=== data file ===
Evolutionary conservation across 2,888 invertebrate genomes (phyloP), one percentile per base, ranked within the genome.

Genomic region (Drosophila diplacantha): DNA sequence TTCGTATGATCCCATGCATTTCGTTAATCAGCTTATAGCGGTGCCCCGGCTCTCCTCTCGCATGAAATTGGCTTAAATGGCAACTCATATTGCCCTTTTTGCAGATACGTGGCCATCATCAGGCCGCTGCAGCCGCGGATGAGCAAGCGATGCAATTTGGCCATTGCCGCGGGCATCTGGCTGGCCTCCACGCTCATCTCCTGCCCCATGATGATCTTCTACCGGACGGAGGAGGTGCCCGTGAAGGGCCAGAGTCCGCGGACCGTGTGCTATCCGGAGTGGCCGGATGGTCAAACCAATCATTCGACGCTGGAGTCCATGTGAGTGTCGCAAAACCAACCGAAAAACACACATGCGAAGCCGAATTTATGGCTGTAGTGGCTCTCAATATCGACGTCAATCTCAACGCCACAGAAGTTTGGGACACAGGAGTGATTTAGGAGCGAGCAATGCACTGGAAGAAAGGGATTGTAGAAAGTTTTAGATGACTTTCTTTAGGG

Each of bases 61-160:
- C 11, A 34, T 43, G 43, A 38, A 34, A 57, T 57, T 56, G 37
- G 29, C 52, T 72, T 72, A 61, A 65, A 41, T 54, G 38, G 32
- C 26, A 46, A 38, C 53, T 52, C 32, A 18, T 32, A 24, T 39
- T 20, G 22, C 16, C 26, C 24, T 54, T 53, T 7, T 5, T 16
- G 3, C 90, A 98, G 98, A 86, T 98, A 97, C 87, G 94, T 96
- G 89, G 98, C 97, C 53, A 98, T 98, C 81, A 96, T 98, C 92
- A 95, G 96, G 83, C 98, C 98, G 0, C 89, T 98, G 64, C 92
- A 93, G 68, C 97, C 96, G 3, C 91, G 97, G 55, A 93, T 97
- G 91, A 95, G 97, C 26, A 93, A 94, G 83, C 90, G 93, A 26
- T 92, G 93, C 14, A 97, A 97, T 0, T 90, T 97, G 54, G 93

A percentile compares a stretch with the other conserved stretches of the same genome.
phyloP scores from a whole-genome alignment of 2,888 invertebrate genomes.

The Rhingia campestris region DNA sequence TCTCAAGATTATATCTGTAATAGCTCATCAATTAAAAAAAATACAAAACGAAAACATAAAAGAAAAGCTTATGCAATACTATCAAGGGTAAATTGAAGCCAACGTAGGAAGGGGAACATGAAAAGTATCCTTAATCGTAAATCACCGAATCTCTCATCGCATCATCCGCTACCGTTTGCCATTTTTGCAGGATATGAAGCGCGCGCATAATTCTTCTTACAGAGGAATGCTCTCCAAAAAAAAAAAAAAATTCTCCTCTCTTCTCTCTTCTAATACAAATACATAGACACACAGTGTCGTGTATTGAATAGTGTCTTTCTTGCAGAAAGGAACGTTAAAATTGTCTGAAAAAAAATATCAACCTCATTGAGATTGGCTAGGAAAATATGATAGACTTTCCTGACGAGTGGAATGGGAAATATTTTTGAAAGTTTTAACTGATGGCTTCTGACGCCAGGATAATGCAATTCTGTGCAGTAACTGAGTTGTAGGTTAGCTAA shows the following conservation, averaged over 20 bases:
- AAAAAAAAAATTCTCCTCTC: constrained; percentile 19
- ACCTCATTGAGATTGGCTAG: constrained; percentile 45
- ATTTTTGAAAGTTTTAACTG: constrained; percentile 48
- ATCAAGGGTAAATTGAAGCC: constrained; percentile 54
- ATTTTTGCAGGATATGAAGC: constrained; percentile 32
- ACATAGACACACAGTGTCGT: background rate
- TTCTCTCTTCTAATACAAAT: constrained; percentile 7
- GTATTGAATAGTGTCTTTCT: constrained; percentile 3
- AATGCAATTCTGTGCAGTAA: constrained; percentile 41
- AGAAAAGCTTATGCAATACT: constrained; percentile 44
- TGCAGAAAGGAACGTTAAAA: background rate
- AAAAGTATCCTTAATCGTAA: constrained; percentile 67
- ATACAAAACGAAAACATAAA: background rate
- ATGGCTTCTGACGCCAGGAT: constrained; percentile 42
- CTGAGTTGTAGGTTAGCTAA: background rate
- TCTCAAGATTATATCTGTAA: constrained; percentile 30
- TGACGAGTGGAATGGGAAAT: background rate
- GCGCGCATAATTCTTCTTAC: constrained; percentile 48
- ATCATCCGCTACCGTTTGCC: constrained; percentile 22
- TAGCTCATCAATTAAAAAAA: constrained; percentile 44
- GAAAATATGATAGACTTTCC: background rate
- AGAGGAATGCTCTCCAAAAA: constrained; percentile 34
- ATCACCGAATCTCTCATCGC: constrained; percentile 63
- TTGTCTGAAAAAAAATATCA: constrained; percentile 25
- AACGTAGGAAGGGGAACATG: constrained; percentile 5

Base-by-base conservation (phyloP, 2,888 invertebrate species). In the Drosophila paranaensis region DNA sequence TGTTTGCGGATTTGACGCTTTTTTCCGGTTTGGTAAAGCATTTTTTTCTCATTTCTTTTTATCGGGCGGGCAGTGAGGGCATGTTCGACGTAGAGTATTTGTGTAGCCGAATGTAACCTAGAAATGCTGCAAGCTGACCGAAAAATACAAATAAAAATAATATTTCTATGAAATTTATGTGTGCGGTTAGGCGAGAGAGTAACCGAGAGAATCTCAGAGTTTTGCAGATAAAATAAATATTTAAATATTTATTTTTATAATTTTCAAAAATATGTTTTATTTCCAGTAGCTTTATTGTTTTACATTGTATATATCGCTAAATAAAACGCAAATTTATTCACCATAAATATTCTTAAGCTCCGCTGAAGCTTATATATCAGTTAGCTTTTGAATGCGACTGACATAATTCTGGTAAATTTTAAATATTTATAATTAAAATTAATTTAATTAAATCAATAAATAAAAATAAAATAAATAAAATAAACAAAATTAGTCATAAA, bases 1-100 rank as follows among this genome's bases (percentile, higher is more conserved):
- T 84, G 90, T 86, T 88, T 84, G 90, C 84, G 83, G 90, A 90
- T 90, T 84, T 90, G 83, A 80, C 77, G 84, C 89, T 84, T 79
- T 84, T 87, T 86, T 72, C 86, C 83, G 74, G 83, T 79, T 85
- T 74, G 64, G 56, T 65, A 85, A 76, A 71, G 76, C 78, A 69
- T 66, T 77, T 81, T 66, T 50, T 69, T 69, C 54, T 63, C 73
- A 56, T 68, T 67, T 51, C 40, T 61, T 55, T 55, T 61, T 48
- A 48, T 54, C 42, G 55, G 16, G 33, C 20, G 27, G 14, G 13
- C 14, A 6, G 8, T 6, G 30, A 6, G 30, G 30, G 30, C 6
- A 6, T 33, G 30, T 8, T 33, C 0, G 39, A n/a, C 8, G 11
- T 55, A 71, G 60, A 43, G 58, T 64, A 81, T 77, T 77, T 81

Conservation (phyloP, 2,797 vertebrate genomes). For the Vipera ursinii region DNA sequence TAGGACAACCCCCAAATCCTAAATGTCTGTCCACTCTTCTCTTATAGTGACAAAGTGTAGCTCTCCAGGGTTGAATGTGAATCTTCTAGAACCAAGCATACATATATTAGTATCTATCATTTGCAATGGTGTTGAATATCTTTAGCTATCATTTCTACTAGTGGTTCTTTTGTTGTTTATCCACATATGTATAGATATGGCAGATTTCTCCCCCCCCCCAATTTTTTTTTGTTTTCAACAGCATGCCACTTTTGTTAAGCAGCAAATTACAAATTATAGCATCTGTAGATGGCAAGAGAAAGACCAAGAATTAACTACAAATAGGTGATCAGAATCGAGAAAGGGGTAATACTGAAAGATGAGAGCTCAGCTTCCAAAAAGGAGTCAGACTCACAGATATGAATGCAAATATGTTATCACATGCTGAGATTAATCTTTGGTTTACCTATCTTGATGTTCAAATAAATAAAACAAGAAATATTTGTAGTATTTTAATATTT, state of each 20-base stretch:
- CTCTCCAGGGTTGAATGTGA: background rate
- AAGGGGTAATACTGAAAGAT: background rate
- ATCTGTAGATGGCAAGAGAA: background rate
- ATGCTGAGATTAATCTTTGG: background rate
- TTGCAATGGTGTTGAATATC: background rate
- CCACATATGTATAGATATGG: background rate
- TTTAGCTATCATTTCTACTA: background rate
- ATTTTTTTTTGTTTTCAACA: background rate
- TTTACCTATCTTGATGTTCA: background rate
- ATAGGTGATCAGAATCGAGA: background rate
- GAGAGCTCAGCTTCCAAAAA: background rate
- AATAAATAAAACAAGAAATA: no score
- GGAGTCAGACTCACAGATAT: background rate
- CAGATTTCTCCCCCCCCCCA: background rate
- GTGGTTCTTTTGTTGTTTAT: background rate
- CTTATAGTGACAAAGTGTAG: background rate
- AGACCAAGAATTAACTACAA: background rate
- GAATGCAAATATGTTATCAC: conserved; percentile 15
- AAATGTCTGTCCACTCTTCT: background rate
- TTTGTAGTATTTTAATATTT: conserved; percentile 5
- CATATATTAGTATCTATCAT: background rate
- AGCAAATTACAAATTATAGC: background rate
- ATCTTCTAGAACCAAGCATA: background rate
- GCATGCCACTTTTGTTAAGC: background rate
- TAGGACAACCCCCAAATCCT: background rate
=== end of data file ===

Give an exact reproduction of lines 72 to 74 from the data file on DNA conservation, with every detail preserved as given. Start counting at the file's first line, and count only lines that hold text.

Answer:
- AAATGTCTGTCCACTCTTCT: background rate
- TTTGTAGTATTTTAATATTT: conserved; percentile 5
- CATATATTAGTATCTATCAT: background rate